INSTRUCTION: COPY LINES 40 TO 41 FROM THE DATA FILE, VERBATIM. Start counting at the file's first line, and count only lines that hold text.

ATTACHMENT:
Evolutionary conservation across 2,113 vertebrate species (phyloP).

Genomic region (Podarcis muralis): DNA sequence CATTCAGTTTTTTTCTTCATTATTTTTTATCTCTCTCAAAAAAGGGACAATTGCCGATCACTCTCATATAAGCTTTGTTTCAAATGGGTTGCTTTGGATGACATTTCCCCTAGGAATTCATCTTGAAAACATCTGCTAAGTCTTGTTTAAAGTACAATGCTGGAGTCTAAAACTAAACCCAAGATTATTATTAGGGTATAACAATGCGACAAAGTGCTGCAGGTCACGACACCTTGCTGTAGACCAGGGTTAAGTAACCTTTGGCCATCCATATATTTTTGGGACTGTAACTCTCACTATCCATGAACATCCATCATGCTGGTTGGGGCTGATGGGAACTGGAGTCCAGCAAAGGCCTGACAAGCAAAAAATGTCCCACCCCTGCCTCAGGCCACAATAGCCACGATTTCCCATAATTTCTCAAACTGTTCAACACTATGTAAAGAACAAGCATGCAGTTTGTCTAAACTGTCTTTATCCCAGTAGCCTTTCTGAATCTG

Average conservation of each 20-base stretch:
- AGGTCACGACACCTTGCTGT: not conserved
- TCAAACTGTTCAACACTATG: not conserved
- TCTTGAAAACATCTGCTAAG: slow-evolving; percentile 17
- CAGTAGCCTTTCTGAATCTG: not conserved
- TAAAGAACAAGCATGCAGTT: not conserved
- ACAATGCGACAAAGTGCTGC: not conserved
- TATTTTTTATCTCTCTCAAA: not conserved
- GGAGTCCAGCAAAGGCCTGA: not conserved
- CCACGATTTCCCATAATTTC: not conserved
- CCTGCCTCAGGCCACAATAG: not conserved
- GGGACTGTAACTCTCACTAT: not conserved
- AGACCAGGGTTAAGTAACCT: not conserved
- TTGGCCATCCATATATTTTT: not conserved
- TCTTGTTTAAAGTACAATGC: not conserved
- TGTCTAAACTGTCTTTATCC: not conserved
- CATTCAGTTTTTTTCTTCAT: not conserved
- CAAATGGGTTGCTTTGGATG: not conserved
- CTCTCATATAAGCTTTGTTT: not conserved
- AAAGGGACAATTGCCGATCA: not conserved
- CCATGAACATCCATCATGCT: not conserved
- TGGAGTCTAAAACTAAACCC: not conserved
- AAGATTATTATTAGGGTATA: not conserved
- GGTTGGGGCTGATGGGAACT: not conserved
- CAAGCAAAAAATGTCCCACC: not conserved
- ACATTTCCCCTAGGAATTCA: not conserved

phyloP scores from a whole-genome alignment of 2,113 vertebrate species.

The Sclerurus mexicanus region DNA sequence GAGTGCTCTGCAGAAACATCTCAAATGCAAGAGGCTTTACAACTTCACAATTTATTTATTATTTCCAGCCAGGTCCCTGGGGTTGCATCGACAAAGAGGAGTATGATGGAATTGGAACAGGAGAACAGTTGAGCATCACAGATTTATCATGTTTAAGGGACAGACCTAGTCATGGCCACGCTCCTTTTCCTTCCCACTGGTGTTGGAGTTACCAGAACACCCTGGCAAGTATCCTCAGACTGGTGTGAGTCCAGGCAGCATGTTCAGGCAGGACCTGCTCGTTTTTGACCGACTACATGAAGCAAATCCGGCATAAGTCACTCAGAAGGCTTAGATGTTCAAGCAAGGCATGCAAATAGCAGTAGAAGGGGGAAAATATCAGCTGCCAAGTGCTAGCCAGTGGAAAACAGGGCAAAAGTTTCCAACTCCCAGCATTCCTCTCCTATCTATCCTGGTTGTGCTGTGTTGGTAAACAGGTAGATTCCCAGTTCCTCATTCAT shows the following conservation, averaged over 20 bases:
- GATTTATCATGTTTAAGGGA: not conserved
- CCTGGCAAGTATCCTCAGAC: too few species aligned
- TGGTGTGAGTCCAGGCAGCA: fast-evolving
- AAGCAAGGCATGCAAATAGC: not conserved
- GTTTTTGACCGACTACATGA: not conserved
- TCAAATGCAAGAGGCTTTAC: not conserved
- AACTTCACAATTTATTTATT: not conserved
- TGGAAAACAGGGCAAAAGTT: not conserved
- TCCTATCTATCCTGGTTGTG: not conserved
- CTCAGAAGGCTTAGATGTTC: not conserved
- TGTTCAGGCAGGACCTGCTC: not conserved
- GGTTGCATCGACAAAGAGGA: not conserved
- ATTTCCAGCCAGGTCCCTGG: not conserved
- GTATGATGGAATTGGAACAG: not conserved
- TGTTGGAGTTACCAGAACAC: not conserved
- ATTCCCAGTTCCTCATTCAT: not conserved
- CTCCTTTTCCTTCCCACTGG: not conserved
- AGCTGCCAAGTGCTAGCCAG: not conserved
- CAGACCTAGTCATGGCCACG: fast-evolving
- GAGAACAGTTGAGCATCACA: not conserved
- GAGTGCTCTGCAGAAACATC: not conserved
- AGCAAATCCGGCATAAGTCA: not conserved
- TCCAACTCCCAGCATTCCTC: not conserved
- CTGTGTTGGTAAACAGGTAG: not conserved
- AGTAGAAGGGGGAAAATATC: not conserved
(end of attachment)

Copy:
- CTCAGAAGGCTTAGATGTTC: not conserved
- TGTTCAGGCAGGACCTGCTC: not conserved